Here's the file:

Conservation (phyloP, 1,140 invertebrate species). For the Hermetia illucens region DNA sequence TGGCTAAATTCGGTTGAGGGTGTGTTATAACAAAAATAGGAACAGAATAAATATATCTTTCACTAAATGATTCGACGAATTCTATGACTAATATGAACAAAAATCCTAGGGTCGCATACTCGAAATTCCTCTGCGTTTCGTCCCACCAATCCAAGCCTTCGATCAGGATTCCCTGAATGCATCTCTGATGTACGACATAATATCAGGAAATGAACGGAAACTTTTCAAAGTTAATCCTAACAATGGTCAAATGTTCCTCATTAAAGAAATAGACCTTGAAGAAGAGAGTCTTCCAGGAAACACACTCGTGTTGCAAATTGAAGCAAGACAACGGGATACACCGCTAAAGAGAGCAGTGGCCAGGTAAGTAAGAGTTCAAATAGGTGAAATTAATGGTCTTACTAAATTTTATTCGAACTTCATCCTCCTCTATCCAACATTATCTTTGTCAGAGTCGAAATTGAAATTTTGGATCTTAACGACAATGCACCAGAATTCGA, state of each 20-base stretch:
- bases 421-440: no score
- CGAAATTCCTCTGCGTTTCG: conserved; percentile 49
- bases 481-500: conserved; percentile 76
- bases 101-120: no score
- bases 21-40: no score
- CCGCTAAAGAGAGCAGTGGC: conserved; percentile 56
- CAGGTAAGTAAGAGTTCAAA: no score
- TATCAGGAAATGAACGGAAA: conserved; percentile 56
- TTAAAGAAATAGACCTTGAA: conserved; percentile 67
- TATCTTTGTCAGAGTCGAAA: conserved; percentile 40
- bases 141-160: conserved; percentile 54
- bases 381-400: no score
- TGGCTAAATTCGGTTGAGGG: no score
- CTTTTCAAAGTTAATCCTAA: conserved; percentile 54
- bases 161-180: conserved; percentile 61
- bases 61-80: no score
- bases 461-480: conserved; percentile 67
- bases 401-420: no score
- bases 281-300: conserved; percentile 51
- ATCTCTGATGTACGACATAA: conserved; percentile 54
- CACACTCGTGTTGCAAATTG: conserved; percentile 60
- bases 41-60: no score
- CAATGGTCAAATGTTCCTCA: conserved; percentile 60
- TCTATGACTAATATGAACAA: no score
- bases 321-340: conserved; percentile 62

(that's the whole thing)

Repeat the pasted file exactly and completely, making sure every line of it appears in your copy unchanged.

Conservation (phyloP, 1,140 invertebrate species). For the Hermetia illucens region DNA sequence TGGCTAAATTCGGTTGAGGGTGTGTTATAACAAAAATAGGAACAGAATAAATATATCTTTCACTAAATGATTCGACGAATTCTATGACTAATATGAACAAAAATCCTAGGGTCGCATACTCGAAATTCCTCTGCGTTTCGTCCCACCAATCCAAGCCTTCGATCAGGATTCCCTGAATGCATCTCTGATGTACGACATAATATCAGGAAATGAACGGAAACTTTTCAAAGTTAATCCTAACAATGGTCAAATGTTCCTCATTAAAGAAATAGACCTTGAAGAAGAGAGTCTTCCAGGAAACACACTCGTGTTGCAAATTGAAGCAAGACAACGGGATACACCGCTAAAGAGAGCAGTGGCCAGGTAAGTAAGAGTTCAAATAGGTGAAATTAATGGTCTTACTAAATTTTATTCGAACTTCATCCTCCTCTATCCAACATTATCTTTGTCAGAGTCGAAATTGAAATTTTGGATCTTAACGACAATGCACCAGAATTCGA, state of each 20-base stretch:
- bases 421-440: no score
- CGAAATTCCTCTGCGTTTCG: conserved; percentile 49
- bases 481-500: conserved; percentile 76
- bases 101-120: no score
- bases 21-40: no score
- CCGCTAAAGAGAGCAGTGGC: conserved; percentile 56
- CAGGTAAGTAAGAGTTCAAA: no score
- TATCAGGAAATGAACGGAAA: conserved; percentile 56
- TTAAAGAAATAGACCTTGAA: conserved; percentile 67
- TATCTTTGTCAGAGTCGAAA: conserved; percentile 40
- bases 141-160: conserved; percentile 54
- bases 381-400: no score
- TGGCTAAATTCGGTTGAGGG: no score
- CTTTTCAAAGTTAATCCTAA: conserved; percentile 54
- bases 161-180: conserved; percentile 61
- bases 61-80: no score
- bases 461-480: conserved; percentile 67
- bases 401-420: no score
- bases 281-300: conserved; percentile 51
- ATCTCTGATGTACGACATAA: conserved; percentile 54
- CACACTCGTGTTGCAAATTG: conserved; percentile 60
- bases 41-60: no score
- CAATGGTCAAATGTTCCTCA: conserved; percentile 60
- TCTATGACTAATATGAACAA: no score
- bases 321-340: conserved; percentile 62